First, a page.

W3C home > Mailing lists > Public > www-svg@w3.org > October 2001

RE: Groups with non-zero intersections

From: <ronan@roasp.com>
Date: Sun, 28 Oct 2001 23:22:46 +0100
To: "Kevin Lindsey" <kevin@kevlindev.com>, "Chris Lilley" <chris@w3.org>, <www-svg@w3.org>, "Svg-Discuss@Roasp. Com" <svg-discuss@roasp.com>
Cc: "Jason Foster" <jafoster@uwaterloo.ca>
A bit of pseudo-plagarism on my part...

here's a dynamically generated copy of the DOM-manipulating SVG sample which
Kevin Lindsey mailed out earlier today. Used SVG.pm (of course) w/ perl.

I am using polylines with a random number of vertices, and am randomly
generating the groups 0,1,2,3 each time with 3,3,2,1 polylines.


Kevin, If you don't mind, I'd like to throw it in into my tutorials at

PS there's a new version of SVG.pm out V1.13.


§-----Original Message-----
§From: www-svg-request@w3.org [mailto:www-svg-request@w3.org]On Behalf Of
§Kevin Lindsey
§Sent: Sunday, October 28, 2001 9:58 PM
§To: Chris Lilley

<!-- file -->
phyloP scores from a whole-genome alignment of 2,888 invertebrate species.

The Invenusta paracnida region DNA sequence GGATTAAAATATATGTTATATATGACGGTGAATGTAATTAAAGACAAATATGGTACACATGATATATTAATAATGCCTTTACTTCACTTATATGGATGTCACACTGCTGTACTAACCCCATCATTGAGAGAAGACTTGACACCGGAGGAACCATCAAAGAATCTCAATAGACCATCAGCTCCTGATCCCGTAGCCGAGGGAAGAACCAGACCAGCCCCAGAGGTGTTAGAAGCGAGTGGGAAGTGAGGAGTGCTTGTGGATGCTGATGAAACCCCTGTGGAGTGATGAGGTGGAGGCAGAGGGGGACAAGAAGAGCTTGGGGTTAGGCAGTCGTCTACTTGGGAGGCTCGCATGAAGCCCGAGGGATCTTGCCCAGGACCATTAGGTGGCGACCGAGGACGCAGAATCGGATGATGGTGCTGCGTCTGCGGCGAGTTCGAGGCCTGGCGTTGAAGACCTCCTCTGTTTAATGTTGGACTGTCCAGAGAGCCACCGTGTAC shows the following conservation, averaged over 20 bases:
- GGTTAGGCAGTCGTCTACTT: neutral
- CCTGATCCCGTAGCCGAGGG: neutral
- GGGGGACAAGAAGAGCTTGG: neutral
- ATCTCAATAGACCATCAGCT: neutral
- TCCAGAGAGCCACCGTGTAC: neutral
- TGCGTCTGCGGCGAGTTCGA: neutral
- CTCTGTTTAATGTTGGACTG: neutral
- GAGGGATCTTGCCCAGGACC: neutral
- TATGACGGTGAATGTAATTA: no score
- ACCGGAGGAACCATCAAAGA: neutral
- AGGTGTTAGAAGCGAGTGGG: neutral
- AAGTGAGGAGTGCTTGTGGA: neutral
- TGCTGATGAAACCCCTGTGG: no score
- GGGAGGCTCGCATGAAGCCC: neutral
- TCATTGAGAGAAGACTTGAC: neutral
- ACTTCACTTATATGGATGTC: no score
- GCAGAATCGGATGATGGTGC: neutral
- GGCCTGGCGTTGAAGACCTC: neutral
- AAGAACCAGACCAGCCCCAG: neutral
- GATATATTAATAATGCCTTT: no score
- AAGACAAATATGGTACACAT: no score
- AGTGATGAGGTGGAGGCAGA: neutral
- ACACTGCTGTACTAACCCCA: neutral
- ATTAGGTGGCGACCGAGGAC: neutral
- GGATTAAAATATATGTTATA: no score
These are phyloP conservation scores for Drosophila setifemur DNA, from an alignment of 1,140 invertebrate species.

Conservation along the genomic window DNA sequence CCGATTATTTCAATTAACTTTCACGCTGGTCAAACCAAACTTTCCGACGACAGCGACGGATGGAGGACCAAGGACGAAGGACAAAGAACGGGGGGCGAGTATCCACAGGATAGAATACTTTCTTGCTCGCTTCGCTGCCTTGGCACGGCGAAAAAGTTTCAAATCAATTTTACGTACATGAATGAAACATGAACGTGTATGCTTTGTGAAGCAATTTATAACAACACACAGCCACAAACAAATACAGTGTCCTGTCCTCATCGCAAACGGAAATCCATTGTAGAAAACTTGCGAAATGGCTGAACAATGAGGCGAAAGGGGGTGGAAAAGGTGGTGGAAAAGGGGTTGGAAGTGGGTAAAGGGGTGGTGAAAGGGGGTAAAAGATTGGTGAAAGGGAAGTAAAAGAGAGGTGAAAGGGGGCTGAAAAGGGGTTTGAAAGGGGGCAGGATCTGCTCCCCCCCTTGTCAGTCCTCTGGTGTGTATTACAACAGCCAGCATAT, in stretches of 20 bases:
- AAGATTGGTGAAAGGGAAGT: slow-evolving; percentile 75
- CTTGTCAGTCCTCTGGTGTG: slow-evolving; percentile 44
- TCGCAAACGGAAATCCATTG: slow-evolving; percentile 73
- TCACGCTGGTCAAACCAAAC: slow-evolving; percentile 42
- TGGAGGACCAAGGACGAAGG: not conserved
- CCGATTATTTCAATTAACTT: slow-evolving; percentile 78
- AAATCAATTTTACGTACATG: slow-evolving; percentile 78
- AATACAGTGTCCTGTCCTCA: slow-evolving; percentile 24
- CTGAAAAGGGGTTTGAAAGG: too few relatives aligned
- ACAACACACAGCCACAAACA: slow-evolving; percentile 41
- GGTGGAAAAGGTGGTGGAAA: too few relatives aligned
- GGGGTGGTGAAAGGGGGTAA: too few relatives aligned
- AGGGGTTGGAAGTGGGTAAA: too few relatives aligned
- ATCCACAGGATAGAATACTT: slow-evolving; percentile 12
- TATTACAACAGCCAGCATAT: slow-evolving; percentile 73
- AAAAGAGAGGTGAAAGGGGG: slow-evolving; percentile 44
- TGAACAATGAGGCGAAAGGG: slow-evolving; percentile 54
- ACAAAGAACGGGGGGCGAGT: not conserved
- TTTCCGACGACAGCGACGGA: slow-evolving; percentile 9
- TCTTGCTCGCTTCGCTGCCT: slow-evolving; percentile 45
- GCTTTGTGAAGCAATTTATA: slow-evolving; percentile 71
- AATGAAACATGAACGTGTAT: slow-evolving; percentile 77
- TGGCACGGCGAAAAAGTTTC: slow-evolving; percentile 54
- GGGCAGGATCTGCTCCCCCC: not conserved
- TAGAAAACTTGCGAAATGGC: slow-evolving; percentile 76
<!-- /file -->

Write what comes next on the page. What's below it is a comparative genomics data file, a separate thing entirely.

§Cc: Jason Foster; www-svg@w3.org
§Subject: Re: Groups with non-zero intersections
§> > You will have
§> > to solve this one by manipulating your document's DOM.
§> Agreed; in this case, the CSS object model to alter the styling. Adding
§> a rule to the runtime stylesheet that makes all elements in a particular
§> set have a defined style is the easiest way to achieve this.
§Yes, styling classes can be used to alter the line color, but the drawing
§order needs to be altered too.  Lines that come later in the drawing order
§that are not in the currently displayed set may partially overlap the
§currently displayed set.  Since SVG styling does not use z-order, you have
§to resort to re-arranging elements in the DOM.
Received on Sunday, 28 October 2001 17:34:20 UTC

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